"There is no use in thinking about it, mother dear. Happiness is not for me. It may be for others, but not for me." Veronica spoke with strong emotion. "I have worked and struggled for it ever since I can remember anything, but all in vain. Cousin Judith told me that work was the way to fortune, and that 'fortune' meant whatever one wanted most; and so I worked, always, even when I did not know what it was that I wanted most. Afterwards when I learned that for me happiness was the best fortune, I worked on, for I wanted to be happy, but I was not. I always brooded over my work, thinking of all the unpleasant and troublesome things that had happened. Then Sabina told me how, when she was terribly unhappy about her deformity, she had found relief in books, in reading," and Veronica went on to tell how Sabina had sent her delightful books and how she had tried to drive away her own sorrow by the new interests which she found in them. "But you see," she added with a sigh, "it did not help me; nothing helps me. When I read, I was still unhappy. What difference did it make to me, all that was written in the books; it did not make my troubles less. The old thoughts came right in and left me no peace. Even while I was reading I could not fix my mind on the book, and when I laid the book down, I had gained nothing, but was as sad and hopeless as ever. Happiness is not for me, and the little motto upon my rose may be true for others; it is not true for me. I cannot 'grasp' the only 'fortune' I care for."
Veronica spoke passionately; with a vehemence that Gertrude had never before heard from her. Her strong, self-controlled nature had never before given way and found expression in words. Now the flood-gates were opened, the stream broke through. Gertrude was distressed at her unwonted emotion. "Veronica," she said, sadly and lovingly, "this pains me. I had no idea of your feeling; no conception of your having suffered so. You are always so quiet and reserved that I thought you had peace within, though your face is so often clouded with apparent discontent. Now I see that your heart is heavy. If I could only show you the way to peace--that is the way to happiness.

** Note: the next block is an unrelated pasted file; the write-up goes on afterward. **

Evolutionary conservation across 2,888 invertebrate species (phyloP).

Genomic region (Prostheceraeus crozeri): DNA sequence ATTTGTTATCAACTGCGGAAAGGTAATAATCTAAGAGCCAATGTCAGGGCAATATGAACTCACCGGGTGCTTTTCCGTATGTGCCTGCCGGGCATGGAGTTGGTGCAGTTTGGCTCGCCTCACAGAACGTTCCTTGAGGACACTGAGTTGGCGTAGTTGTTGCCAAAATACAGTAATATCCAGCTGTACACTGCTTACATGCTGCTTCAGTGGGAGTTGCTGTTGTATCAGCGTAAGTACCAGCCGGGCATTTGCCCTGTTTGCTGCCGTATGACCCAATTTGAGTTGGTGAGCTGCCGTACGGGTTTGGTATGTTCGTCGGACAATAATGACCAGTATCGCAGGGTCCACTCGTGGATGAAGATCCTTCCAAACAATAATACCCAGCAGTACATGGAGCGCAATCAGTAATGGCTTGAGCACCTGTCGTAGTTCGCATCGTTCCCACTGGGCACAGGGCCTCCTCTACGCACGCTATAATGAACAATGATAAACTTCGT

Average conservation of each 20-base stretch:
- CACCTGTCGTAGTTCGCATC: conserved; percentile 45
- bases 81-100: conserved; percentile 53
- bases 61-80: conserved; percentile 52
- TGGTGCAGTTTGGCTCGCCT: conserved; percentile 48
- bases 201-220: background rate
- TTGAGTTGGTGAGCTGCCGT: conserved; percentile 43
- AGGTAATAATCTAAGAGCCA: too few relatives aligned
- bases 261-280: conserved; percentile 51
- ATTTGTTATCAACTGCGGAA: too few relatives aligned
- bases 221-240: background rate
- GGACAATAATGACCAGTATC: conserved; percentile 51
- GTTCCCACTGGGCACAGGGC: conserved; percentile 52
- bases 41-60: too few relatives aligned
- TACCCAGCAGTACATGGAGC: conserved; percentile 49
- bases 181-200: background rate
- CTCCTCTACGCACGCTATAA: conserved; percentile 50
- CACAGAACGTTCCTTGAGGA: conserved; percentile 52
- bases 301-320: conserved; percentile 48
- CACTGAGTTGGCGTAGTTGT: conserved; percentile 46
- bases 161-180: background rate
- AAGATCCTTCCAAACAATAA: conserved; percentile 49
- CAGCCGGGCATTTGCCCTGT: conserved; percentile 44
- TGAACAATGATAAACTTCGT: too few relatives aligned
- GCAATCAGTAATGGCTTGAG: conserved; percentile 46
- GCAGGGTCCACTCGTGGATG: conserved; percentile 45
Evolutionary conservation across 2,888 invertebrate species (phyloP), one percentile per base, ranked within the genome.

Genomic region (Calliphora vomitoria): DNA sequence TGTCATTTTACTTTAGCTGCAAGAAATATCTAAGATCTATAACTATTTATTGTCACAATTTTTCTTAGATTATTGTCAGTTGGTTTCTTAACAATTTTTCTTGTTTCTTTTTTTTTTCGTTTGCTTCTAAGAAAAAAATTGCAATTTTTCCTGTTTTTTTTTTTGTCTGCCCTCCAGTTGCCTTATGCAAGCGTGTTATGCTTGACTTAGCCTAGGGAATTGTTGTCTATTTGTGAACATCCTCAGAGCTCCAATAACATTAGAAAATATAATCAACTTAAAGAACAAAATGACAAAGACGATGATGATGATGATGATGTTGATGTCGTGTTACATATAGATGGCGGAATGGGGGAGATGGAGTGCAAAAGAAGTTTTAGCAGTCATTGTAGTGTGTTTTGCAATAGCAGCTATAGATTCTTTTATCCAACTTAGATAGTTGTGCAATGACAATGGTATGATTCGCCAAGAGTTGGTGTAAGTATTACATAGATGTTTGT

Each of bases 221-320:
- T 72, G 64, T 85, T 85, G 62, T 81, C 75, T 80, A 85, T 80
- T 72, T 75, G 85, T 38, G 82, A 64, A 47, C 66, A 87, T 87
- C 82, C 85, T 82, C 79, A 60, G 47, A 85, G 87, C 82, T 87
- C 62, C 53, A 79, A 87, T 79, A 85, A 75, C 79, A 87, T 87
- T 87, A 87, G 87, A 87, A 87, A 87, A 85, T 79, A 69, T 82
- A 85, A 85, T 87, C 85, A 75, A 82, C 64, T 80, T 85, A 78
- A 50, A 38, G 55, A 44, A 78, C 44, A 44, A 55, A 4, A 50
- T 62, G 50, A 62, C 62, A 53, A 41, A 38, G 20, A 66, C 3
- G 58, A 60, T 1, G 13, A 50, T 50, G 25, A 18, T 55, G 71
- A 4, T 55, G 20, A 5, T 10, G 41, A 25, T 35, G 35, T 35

The girl said nothing; she only shook her head as if to say: "Peace is not for me," and her eyes shone like fire with her inward excitement.
"Veronica," said Gertrude presently, "to-morrow is Christmas day. Do you remember how when you were little children we always prayed together at night, and how happy you always were at Christmas, and how gladly you said your little prayer? Will you not pray with me now, my child, as we did in those dear old days?"
The girl turned her face aside and wiped away her tears. "I will, mother," she said, making an effort to control herself, "it will bring back those happy days in memory, and give you a little pleasure."
She folded her hands and began to repeat the Lord's prayer. Gertrude followed reverently. When she reached the words, "Forgive us our trespasses," Veronica hid her face in her hands, and broke into violent sobs.
"No, mother, I must not say it. I cannot forgive him. I cannot forgive Dietrich for having treated you so, and then run away and hidden himself without writing a single word, to tell you where he is. He must know how you are suffering, and I too. And that Judas! I can never, never forgive him. He led Dietrich astray and deceived him. He has destroyed all our happiness. How can I forgive him? Doesn't he deserve our hatred? Can I help wishing him the worst punishment that ever befell a human being?"
Veronica sobbed as if the long-pent-up agony of her heart would never again submit to be restrained. Silently Gertrude sat with folded hands, waiting till the storm was spent. At last she said softly,